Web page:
(ADDIS FORTUNE) – True to his promise, Hailemariam Desalegn, prime minister of Ethiopia, summoned some of his senior officials in the macroeconomic team to his office at Lorenzo Te’azaz Street last week.
Among these officials were two or three who are locked in a feud over the availability and stock of the nation’s foreign exchange reserves.
The meeting was an offshoot of a preceding meeting called to discuss the state of the nation’s exports, whose revenues showed an alarming decline over the past two quarters.
This ought to be all the more alarming to Hailemariam and his macroeconomic team who are in charge of managing an economy highly dependent on foreign imports to acquire capital goods, thus an ever rising import bills.
To the discontentment of Mekonnen Manyazewal, minister of Industry, the number of industrialists threatening to shutdown their outfits, owing to a shortage of foreign currency to open letters of credit, is on the increase.
Bekalu Zeleke, president of the Commercial Bank of Ethiopia (CBE), the state-owned bank where majority of these letters of credit are processed, had for so long acted in the “business as usual” mood, a position dictated upon every banker in the country by authorities at the central bank.
Three weeks ago, during a high level export committee meeting, he chose to speak truth to power and confronted Teklewold Atnafu, governor of the central bank.
During this meeting chaired by Hailemariam, the Governor fired back blaming the bankers for their failure to prioritise allocation of foreign currency on the basis of national needs.
Convinced that the squabble between the two gentlemen should be settled in a platform other than the formal and rather larger export committee meeting, Hailemariam reckoned both to move on to other issues of the day. The platform he had wanted came about last week, where he brought to the table the old guard of the macroeconomic team, and added more.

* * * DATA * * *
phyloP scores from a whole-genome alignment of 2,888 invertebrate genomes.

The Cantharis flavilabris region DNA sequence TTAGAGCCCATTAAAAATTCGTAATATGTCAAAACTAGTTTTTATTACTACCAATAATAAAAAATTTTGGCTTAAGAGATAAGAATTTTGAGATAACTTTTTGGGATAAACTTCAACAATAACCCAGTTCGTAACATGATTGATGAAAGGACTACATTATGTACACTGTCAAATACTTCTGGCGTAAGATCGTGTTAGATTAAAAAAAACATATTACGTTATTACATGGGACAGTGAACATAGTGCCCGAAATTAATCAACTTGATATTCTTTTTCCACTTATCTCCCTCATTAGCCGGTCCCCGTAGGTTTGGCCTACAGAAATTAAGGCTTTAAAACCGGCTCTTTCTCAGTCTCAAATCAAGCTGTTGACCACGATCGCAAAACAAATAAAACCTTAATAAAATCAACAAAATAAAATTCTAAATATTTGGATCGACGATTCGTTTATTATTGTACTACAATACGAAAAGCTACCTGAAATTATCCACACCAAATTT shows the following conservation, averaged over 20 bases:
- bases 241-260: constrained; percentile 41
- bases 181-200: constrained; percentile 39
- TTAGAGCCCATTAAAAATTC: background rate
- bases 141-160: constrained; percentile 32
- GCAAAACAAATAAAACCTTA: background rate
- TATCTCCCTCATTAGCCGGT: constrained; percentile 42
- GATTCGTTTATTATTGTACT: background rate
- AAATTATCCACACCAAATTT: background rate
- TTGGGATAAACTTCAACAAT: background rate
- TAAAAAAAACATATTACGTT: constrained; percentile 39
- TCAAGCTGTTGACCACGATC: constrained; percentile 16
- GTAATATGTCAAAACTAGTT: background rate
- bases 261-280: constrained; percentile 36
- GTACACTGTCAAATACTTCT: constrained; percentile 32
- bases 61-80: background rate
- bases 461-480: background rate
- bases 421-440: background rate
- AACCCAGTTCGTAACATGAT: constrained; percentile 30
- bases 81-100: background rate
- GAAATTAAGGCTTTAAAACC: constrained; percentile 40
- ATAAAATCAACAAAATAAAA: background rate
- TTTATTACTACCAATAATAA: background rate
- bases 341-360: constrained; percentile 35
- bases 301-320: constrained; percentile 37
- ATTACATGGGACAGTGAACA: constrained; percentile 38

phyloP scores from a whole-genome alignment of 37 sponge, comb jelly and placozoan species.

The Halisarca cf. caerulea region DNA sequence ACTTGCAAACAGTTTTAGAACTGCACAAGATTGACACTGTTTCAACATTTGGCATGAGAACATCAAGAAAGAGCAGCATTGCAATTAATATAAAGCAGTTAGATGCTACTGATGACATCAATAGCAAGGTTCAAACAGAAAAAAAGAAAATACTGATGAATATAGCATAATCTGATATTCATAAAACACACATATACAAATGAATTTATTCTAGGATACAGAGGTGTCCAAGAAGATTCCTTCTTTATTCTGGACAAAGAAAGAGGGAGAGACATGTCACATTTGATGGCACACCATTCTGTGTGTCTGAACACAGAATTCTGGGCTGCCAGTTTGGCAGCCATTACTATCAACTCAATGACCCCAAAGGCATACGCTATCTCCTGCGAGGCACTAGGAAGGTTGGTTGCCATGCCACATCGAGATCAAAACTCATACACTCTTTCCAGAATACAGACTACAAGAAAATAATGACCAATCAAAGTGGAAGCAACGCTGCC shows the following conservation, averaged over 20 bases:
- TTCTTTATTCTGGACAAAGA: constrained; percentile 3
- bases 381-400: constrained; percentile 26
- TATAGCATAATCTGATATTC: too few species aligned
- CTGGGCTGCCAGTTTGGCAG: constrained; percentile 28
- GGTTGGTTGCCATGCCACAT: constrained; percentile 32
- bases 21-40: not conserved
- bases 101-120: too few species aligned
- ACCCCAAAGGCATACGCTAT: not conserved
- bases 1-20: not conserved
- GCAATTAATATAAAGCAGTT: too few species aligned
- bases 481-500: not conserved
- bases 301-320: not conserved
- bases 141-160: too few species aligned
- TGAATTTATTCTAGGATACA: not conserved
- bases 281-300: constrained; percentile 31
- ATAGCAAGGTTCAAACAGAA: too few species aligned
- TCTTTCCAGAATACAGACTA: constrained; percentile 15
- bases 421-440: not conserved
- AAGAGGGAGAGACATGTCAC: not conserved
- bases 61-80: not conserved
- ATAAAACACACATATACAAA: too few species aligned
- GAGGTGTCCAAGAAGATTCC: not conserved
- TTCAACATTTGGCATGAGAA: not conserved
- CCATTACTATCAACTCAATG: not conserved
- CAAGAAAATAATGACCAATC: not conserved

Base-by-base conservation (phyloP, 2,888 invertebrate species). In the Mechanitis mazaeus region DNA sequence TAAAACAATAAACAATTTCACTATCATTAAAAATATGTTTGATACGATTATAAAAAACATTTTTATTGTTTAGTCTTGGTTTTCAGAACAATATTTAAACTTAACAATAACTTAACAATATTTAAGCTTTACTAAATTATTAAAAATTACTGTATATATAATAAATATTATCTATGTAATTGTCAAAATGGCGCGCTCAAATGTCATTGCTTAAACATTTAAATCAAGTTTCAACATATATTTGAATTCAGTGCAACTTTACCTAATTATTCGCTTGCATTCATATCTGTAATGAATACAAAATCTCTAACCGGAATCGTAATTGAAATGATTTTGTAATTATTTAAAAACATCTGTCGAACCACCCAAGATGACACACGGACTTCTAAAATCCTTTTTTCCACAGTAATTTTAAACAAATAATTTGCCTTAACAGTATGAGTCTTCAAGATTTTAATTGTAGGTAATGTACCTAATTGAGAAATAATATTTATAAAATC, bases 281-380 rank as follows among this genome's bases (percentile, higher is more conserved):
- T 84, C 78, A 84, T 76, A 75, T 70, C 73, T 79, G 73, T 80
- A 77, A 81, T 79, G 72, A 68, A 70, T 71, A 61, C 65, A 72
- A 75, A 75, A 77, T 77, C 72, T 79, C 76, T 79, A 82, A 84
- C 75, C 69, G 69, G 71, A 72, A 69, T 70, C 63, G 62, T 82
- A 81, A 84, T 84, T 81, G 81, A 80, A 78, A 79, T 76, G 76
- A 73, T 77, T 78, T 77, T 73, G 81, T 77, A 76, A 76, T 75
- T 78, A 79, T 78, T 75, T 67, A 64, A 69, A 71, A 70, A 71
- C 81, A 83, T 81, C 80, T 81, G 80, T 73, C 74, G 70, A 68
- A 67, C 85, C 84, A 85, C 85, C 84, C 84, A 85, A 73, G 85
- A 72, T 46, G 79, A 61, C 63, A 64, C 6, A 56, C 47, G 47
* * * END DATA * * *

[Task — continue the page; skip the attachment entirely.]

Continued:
Neway Gebreab, his senior macroeconomic advisor; Sufian Ahmed, minister of Finance & Economic Development (MoFED); Bereket Simon, board chairman of the CBE; Abay Tsehaye, board director; as well as Mekonnen, Teklewold and Bekalu met to trash out their outstanding issues.
Much of the briefing, in providing the macroeconomic situation of the country, was made by Neway, before the senior officials tried to address the issue that had the two bankers bickering.
Neway has reported that there is indeed a foreign currency crunch in the economy and many businesses are in a tough operating environment and unable to access imports as a result.
The CBE President has also detailed the number of letters of credit his bank processed over the past few months against what was made available to him, while listing out all the outstanding applications for imports.
Nonetheless, some are reportedly surprised to learn that the Governor claims he has no knowledge of an alleged underground market in the banking system whereby businesses pay between 1.50 Br to two Birr as a kickback for every dollar they are allowed to access in letters of credit.
Although Hailemariam had wanted the two gentlemen to sit and hash their issues out, neither one strongly suggested that the source of their tension is their inability to discuss their problems on their own.
To the delight of Bekalu and perhaps his clients, the meeting did not conclude without a result, claims gossip. The Prime Minister has instructed Teklewold, his political ally for a long time, to make 400 million dollars available to the CBE, hoping that this will somehow push things, otherwise stalled, a little forward.